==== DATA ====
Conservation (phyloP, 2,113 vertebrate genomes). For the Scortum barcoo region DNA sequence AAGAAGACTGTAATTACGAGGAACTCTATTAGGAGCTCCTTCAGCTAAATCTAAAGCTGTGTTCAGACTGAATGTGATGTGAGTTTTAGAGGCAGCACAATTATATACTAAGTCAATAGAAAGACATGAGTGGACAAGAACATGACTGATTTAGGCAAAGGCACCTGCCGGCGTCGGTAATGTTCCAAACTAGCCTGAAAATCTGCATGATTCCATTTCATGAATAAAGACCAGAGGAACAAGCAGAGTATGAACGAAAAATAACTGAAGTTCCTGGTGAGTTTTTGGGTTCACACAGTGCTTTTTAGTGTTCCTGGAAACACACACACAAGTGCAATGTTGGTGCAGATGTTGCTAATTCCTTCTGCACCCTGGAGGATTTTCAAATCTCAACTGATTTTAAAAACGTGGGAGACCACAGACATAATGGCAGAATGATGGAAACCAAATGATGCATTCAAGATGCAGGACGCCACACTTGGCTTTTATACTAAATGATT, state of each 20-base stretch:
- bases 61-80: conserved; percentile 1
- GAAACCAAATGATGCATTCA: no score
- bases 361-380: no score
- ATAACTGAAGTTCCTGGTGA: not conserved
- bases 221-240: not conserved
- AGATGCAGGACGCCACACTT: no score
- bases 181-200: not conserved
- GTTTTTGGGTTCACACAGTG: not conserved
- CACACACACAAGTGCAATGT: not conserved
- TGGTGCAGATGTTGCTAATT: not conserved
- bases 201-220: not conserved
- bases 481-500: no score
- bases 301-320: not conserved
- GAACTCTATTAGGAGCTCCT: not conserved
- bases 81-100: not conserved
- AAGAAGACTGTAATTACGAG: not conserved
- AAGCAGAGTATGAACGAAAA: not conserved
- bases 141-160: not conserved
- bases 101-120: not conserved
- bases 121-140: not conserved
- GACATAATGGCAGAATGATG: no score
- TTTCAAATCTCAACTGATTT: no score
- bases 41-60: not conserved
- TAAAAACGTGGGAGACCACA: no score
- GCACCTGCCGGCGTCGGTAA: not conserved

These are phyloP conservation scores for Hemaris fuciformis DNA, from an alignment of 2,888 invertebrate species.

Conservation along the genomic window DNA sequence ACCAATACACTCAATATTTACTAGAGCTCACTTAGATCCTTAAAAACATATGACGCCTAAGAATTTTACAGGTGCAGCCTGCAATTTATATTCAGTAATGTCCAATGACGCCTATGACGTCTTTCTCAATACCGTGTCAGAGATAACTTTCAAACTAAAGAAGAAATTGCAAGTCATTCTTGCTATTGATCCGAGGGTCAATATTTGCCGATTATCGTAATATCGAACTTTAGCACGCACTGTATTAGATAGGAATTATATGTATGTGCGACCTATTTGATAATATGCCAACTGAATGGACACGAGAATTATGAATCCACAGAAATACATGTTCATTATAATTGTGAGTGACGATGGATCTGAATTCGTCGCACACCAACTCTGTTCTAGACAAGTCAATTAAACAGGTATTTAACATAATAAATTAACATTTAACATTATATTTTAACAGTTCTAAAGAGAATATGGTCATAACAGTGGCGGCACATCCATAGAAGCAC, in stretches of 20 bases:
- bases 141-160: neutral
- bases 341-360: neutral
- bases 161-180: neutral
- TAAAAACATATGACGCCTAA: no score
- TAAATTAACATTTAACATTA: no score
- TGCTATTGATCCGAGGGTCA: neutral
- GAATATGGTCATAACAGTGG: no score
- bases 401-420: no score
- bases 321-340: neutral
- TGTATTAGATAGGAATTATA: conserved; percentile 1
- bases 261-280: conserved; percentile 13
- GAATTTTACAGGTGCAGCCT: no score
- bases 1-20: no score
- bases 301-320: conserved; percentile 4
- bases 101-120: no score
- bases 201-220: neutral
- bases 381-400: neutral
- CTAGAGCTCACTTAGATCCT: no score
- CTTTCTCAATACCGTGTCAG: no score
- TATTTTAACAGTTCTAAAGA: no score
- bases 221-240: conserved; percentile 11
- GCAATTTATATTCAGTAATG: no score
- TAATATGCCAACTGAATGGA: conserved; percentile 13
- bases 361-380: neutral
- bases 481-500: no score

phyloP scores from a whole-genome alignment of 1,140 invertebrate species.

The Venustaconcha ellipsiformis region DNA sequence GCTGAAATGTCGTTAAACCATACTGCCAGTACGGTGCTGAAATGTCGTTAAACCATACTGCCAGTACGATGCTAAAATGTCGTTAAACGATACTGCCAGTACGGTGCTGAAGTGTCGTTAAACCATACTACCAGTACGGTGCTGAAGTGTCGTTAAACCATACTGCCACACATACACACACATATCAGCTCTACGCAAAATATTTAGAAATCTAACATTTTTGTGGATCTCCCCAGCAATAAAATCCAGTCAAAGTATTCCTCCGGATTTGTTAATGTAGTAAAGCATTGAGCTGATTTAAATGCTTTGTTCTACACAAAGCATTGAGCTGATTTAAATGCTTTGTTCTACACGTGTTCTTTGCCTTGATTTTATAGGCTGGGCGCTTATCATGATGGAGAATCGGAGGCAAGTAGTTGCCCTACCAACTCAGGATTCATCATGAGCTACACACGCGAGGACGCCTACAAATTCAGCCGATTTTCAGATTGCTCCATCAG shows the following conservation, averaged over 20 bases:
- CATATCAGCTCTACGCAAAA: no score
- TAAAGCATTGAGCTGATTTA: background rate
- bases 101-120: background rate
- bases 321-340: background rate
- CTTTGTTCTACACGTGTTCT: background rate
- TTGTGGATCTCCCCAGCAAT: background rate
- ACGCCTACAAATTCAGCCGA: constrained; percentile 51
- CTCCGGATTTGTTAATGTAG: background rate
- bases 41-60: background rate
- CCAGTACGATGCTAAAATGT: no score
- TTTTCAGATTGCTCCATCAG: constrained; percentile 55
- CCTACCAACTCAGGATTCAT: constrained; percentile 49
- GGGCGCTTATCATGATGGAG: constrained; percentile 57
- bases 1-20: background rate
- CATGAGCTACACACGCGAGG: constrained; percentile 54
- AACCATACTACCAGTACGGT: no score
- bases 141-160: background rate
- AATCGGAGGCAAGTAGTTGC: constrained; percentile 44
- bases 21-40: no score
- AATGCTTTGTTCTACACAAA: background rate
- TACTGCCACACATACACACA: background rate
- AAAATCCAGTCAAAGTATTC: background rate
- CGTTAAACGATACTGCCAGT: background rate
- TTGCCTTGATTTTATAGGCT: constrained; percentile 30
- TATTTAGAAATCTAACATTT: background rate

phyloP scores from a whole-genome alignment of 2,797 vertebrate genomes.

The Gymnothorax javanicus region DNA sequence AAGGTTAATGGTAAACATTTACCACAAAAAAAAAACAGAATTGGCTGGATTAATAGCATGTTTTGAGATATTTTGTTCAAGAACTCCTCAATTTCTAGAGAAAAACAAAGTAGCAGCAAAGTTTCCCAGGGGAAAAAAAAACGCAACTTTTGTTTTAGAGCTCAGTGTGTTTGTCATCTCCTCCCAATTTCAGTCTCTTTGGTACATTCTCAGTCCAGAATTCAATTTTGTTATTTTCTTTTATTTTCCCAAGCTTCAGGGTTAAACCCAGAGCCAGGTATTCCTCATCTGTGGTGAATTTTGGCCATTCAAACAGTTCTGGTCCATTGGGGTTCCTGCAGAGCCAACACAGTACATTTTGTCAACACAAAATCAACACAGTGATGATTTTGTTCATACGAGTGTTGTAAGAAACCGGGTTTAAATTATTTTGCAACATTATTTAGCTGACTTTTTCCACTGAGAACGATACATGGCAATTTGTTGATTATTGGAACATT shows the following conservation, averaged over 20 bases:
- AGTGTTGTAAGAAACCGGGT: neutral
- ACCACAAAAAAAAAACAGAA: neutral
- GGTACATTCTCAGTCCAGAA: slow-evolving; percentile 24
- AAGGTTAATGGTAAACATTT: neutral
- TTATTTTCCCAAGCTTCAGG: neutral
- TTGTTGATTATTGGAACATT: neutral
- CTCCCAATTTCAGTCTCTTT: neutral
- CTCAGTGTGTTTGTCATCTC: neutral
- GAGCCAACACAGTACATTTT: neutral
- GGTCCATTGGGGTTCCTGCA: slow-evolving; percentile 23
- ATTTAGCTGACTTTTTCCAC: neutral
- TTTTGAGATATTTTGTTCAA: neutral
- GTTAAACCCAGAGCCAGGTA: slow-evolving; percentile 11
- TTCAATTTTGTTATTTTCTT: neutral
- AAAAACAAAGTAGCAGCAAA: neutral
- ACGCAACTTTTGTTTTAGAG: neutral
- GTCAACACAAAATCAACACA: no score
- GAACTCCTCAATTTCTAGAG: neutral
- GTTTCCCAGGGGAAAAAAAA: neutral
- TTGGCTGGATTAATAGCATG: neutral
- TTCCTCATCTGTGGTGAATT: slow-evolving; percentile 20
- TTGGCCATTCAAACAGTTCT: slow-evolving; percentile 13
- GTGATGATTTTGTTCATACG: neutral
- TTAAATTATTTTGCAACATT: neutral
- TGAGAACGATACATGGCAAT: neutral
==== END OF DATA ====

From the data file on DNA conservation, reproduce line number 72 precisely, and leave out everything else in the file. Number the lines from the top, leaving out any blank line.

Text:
- bases 141-160: background rate